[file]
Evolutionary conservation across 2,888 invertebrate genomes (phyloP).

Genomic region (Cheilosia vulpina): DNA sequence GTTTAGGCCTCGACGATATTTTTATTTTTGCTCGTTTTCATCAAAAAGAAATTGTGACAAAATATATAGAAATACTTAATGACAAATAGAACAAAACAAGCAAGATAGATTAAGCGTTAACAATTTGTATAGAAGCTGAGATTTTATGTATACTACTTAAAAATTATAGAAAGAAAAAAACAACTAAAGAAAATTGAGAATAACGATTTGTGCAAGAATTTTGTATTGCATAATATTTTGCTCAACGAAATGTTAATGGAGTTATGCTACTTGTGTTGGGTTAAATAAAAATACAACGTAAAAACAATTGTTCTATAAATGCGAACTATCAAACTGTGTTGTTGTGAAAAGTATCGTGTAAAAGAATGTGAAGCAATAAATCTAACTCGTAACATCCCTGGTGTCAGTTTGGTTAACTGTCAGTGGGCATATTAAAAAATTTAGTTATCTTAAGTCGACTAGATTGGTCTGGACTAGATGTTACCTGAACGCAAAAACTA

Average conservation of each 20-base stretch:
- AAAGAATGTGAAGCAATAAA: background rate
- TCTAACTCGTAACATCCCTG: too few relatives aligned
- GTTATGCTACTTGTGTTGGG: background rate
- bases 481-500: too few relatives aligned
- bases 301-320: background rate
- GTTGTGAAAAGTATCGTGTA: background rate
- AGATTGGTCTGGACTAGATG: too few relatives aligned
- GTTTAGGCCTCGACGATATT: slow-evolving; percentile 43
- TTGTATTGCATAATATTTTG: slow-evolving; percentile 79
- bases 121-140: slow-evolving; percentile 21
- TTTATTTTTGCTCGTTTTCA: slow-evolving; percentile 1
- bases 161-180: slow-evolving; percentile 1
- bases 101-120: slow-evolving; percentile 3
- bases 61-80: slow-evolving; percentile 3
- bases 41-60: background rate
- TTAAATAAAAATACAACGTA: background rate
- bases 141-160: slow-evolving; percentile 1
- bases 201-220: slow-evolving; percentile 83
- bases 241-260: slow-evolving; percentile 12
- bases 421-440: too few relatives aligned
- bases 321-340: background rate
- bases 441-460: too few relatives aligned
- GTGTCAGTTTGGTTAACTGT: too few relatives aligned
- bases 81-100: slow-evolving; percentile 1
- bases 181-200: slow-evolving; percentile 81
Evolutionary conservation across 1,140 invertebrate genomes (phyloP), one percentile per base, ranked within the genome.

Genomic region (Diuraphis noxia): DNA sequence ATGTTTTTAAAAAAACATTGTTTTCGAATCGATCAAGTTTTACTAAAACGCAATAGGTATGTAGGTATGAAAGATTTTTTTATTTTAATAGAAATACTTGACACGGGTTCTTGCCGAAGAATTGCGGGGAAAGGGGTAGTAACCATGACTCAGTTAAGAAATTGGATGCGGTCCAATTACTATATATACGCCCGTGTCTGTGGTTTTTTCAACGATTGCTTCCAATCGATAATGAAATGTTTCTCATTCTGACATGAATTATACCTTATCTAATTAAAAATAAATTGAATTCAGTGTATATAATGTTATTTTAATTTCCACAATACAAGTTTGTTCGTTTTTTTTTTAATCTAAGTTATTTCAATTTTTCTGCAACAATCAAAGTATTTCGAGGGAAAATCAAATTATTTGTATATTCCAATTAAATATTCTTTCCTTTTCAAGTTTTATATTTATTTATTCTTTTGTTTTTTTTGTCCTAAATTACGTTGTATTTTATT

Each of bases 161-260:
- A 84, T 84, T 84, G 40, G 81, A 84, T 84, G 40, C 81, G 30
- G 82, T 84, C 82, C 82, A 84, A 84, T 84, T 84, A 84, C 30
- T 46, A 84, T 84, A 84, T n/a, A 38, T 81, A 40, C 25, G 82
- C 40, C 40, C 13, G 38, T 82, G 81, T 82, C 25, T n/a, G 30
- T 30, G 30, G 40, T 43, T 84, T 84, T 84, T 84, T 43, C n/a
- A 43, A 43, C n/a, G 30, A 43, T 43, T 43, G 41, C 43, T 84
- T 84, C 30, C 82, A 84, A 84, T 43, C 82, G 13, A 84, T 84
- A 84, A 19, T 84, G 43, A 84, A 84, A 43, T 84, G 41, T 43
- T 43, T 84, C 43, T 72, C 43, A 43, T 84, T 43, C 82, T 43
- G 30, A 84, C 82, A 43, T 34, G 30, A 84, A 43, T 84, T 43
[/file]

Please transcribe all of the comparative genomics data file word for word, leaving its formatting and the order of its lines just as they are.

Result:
Evolutionary conservation across 2,888 invertebrate genomes (phyloP).

Genomic region (Cheilosia vulpina): DNA sequence GTTTAGGCCTCGACGATATTTTTATTTTTGCTCGTTTTCATCAAAAAGAAATTGTGACAAAATATATAGAAATACTTAATGACAAATAGAACAAAACAAGCAAGATAGATTAAGCGTTAACAATTTGTATAGAAGCTGAGATTTTATGTATACTACTTAAAAATTATAGAAAGAAAAAAACAACTAAAGAAAATTGAGAATAACGATTTGTGCAAGAATTTTGTATTGCATAATATTTTGCTCAACGAAATGTTAATGGAGTTATGCTACTTGTGTTGGGTTAAATAAAAATACAACGTAAAAACAATTGTTCTATAAATGCGAACTATCAAACTGTGTTGTTGTGAAAAGTATCGTGTAAAAGAATGTGAAGCAATAAATCTAACTCGTAACATCCCTGGTGTCAGTTTGGTTAACTGTCAGTGGGCATATTAAAAAATTTAGTTATCTTAAGTCGACTAGATTGGTCTGGACTAGATGTTACCTGAACGCAAAAACTA

Average conservation of each 20-base stretch:
- AAAGAATGTGAAGCAATAAA: background rate
- TCTAACTCGTAACATCCCTG: too few relatives aligned
- GTTATGCTACTTGTGTTGGG: background rate
- bases 481-500: too few relatives aligned
- bases 301-320: background rate
- GTTGTGAAAAGTATCGTGTA: background rate
- AGATTGGTCTGGACTAGATG: too few relatives aligned
- GTTTAGGCCTCGACGATATT: slow-evolving; percentile 43
- TTGTATTGCATAATATTTTG: slow-evolving; percentile 79
- bases 121-140: slow-evolving; percentile 21
- TTTATTTTTGCTCGTTTTCA: slow-evolving; percentile 1
- bases 161-180: slow-evolving; percentile 1
- bases 101-120: slow-evolving; percentile 3
- bases 61-80: slow-evolving; percentile 3
- bases 41-60: background rate
- TTAAATAAAAATACAACGTA: background rate
- bases 141-160: slow-evolving; percentile 1
- bases 201-220: slow-evolving; percentile 83
- bases 241-260: slow-evolving; percentile 12
- bases 421-440: too few relatives aligned
- bases 321-340: background rate
- bases 441-460: too few relatives aligned
- GTGTCAGTTTGGTTAACTGT: too few relatives aligned
- bases 81-100: slow-evolving; percentile 1
- bases 181-200: slow-evolving; percentile 81
Evolutionary conservation across 1,140 invertebrate genomes (phyloP), one percentile per base, ranked within the genome.

Genomic region (Diuraphis noxia): DNA sequence ATGTTTTTAAAAAAACATTGTTTTCGAATCGATCAAGTTTTACTAAAACGCAATAGGTATGTAGGTATGAAAGATTTTTTTATTTTAATAGAAATACTTGACACGGGTTCTTGCCGAAGAATTGCGGGGAAAGGGGTAGTAACCATGACTCAGTTAAGAAATTGGATGCGGTCCAATTACTATATATACGCCCGTGTCTGTGGTTTTTTCAACGATTGCTTCCAATCGATAATGAAATGTTTCTCATTCTGACATGAATTATACCTTATCTAATTAAAAATAAATTGAATTCAGTGTATATAATGTTATTTTAATTTCCACAATACAAGTTTGTTCGTTTTTTTTTTAATCTAAGTTATTTCAATTTTTCTGCAACAATCAAAGTATTTCGAGGGAAAATCAAATTATTTGTATATTCCAATTAAATATTCTTTCCTTTTCAAGTTTTATATTTATTTATTCTTTTGTTTTTTTTGTCCTAAATTACGTTGTATTTTATT

Each of bases 161-260:
- A 84, T 84, T 84, G 40, G 81, A 84, T 84, G 40, C 81, G 30
- G 82, T 84, C 82, C 82, A 84, A 84, T 84, T 84, A 84, C 30
- T 46, A 84, T 84, A 84, T n/a, A 38, T 81, A 40, C 25, G 82
- C 40, C 40, C 13, G 38, T 82, G 81, T 82, C 25, T n/a, G 30
- T 30, G 30, G 40, T 43, T 84, T 84, T 84, T 84, T 43, C n/a
- A 43, A 43, C n/a, G 30, A 43, T 43, T 43, G 41, C 43, T 84
- T 84, C 30, C 82, A 84, A 84, T 43, C 82, G 13, A 84, T 84
- A 84, A 19, T 84, G 43, A 84, A 84, A 43, T 84, G 41, T 43
- T 43, T 84, C 43, T 72, C 43, A 43, T 84, T 43, C 82, T 43
- G 30, A 84, C 82, A 43, T 34, G 30, A 84, A 43, T 84, T 43